Former Flyers forward Mike Richards has actually scored three of them, and is the NHL's all-time leader for 3-on-5 goals.

Cooke's goal, which resulted in Flyers goalie Ilya Bryzgalov being removed from the game for Sergei Bobrovsky, came just minutes after Staal scored a shorthanded goal of his own to tie the game at two. Staal was involved in another big player earlier in the game when he hit Flyers defenseman Braydon Coburn from behind into the boards, resulting in a two-minute minor for boarding. It could have (and probably should have) been more.

It's a play that resulted in a $2,500 fine from the NHL. He has a clean resume in the NHL and doesn't have a reputation as being a dirty player, which probably worked in his favor. Staal was penalized on the play, but the Flyers didn't get a power play as Kimmo Timonen was given an unsportsmanlike conduct penalty. It was simply that kind of day, and not one of the better officiated games you will see in the NHL this season.

For more hockey news, rumors and analysis, follow @EyeOnHockey and @agretz on Twitter.
Posted on: February 18, 2012 10:42 am
 

The Kings need to find some offense

RichardsBy: Adam Gretz

The Los Angeles Kings have one of the best goaltenders in the NHL this season, and a pretty solid defense anchored by young star Drew Doughty.

Unfortunately, they're running the risk of letting it all go to waste with what has been one of the worst goal-scoring teams the NHL has seen over the past 14 years.

Entering Saturday's game against Calgary, the Kings are clinging to the No. 8 playoff spot in the Western Conference, just two points ahead of the Flames team they're hosting. If not for the stellar play of Jonathan Quick it's worth wondering if this team would even be in playoff contention right now.

Quick, who is currently third in the NHL in goals against average and save percentage, has been the very definition of a hard luck loser. He has had 10 games this season where he's allowed two goals or fewer and still come away with a loss, whether it be in regulation or in overtime/shootout.

That includes Thursday's 1-0 loss to the Phoenix Coyotes, the third time in the past month-and-a-half he's been on the wrong side of a 1-0 decision. There is only so much he can do.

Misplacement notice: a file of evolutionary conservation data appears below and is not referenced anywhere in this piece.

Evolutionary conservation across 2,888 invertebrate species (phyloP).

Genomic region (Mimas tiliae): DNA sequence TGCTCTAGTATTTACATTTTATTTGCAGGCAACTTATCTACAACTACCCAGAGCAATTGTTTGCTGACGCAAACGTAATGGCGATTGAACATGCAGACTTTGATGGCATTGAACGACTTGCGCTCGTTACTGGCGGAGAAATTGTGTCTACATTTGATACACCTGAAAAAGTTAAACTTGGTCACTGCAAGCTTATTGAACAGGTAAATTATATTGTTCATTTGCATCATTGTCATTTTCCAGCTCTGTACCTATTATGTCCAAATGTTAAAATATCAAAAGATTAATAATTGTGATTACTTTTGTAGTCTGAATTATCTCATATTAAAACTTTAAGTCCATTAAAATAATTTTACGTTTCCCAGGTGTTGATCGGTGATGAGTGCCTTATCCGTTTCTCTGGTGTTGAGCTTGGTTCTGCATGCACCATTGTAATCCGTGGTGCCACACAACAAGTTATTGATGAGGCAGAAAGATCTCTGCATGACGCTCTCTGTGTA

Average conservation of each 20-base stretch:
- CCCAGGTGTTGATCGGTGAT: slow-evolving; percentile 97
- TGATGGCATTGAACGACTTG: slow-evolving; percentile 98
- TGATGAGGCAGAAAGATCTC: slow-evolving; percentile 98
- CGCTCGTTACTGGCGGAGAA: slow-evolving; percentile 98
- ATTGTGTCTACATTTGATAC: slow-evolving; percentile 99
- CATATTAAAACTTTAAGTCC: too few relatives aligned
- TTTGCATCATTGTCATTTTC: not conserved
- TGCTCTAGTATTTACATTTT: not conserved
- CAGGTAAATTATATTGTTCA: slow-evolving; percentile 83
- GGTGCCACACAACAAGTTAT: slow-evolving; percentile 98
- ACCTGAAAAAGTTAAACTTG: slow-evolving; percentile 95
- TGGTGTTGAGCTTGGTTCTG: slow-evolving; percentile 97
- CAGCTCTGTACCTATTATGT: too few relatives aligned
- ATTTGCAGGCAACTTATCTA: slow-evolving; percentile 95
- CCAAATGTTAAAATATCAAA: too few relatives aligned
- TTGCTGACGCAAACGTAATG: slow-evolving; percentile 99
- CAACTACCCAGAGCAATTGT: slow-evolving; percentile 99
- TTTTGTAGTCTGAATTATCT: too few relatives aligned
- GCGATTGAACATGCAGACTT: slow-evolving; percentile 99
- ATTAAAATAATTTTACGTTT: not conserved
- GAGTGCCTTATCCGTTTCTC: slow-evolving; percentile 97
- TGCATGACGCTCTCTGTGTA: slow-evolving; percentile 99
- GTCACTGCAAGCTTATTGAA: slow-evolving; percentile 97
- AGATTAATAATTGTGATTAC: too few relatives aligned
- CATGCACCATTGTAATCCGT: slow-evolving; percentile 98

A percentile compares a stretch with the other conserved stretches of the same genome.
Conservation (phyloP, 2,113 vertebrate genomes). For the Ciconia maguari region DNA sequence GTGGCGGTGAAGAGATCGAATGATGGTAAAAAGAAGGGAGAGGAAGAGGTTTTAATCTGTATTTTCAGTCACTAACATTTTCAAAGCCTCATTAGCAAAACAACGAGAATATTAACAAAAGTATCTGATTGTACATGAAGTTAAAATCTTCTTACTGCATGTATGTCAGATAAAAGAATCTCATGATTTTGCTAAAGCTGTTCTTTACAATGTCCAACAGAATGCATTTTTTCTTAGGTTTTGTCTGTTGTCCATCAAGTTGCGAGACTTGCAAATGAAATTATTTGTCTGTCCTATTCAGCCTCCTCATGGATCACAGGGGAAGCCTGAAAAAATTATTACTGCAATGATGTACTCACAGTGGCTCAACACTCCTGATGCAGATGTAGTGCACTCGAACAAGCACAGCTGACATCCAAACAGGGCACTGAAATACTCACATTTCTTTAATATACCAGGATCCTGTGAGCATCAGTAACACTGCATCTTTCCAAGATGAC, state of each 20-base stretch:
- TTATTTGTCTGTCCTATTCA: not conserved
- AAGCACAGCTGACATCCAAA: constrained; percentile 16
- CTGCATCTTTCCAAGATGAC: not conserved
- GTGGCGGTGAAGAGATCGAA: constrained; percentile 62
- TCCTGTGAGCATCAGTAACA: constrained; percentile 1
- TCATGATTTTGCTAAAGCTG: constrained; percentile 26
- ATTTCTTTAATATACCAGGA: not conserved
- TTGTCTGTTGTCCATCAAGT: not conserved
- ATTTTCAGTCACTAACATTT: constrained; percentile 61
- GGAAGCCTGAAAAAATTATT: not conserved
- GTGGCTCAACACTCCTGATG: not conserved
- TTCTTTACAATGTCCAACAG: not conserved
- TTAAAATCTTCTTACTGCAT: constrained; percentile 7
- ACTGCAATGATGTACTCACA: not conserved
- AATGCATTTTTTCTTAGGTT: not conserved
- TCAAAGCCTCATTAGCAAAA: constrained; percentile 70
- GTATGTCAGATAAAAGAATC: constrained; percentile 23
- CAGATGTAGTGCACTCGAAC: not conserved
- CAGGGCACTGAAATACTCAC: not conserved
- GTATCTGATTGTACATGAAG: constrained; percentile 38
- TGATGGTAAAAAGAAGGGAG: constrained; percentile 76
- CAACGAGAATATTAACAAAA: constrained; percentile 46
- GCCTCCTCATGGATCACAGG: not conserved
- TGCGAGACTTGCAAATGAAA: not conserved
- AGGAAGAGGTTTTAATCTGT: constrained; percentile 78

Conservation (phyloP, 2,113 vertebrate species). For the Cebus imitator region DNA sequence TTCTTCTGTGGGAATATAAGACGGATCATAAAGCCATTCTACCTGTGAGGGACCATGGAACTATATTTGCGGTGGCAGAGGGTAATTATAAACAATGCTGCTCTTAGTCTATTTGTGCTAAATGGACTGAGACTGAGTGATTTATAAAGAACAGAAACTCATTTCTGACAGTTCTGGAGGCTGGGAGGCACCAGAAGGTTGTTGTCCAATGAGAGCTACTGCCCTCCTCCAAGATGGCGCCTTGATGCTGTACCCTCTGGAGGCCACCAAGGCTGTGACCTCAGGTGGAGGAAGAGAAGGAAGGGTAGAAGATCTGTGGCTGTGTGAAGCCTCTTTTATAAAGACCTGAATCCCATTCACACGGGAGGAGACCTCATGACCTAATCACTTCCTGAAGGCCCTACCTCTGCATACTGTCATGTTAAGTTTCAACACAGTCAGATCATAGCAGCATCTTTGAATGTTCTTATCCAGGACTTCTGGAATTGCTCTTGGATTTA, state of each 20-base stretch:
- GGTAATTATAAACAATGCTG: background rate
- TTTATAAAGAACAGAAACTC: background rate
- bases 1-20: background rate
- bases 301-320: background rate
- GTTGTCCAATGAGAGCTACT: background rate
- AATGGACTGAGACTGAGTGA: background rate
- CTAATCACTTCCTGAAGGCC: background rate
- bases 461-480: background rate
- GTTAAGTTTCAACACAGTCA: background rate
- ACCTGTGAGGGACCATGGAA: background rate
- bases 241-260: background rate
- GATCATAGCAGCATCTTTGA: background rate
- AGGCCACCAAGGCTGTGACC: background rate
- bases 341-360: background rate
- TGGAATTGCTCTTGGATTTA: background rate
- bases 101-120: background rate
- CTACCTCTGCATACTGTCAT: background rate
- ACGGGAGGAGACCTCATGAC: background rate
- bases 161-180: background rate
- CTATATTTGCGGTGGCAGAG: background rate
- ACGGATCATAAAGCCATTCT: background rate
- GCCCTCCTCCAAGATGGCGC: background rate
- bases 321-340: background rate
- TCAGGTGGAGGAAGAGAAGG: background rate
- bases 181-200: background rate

As of Saturday morning, the Kings are averaging just 2.07 goals per game, by far the worst total in the NHL. And this is a team that has had the 6th most power play opportunities in the NHL. Granted, it's not exactly been a great power play (23rd in the league), but they've had more chances on the man advantage than most teams. Outside of that, there is almost no 5-on-5 scoring to speak of with a league-worst 76 goals during 5-on-5 situations this season. The second-worst team, the Minnesota Wild, has 84.

But how does this season stack up against recent goal-scoring shortages? Since the start of the 1997-98 season, only three teams have finished a full season averaging fewer goals per game than '11-12 Kings are currently averaging: The 2000-01 Wild (2.05), 2001-02 Blue Jackets (2.00) and 1997-98 Tampa Bay Lightning (1.84). Keep in mind, that Wild team was in its first year of existence, while the Blue Jackets were in their second year of existence.

At their current pace, the Kings would finish the regular season with just 169 goals, a total that would actually fall nearly 50 goals short of what would be the league average. This is a big problem.

The last time the lowest-scoring team in the NHL actually qualified for the playoffs was the 1988-89 Vancouver Canucks after finishing with a 33-39-8 record to claim the fourth and final playoff spot in the Smythe Division. It's only happened three other times since the NHL expanded beyond the original six in 1967 -- the '86-87 Detroit Red Wings, the '70-71 Minnesota North Stars, and the '68-69 Philadelphia Flyers.

Feeling optimistic?

Great goaltending will only take you so far. In the end, you still need to score goals.

For more hockey news, rumors and analysis, follow @EyeOnHockey and @agretz on Twitter.
 
 
 
 
The views expressed in this blog are solely those of the author and do not reflect the views of CBS Sports or CBSSports.com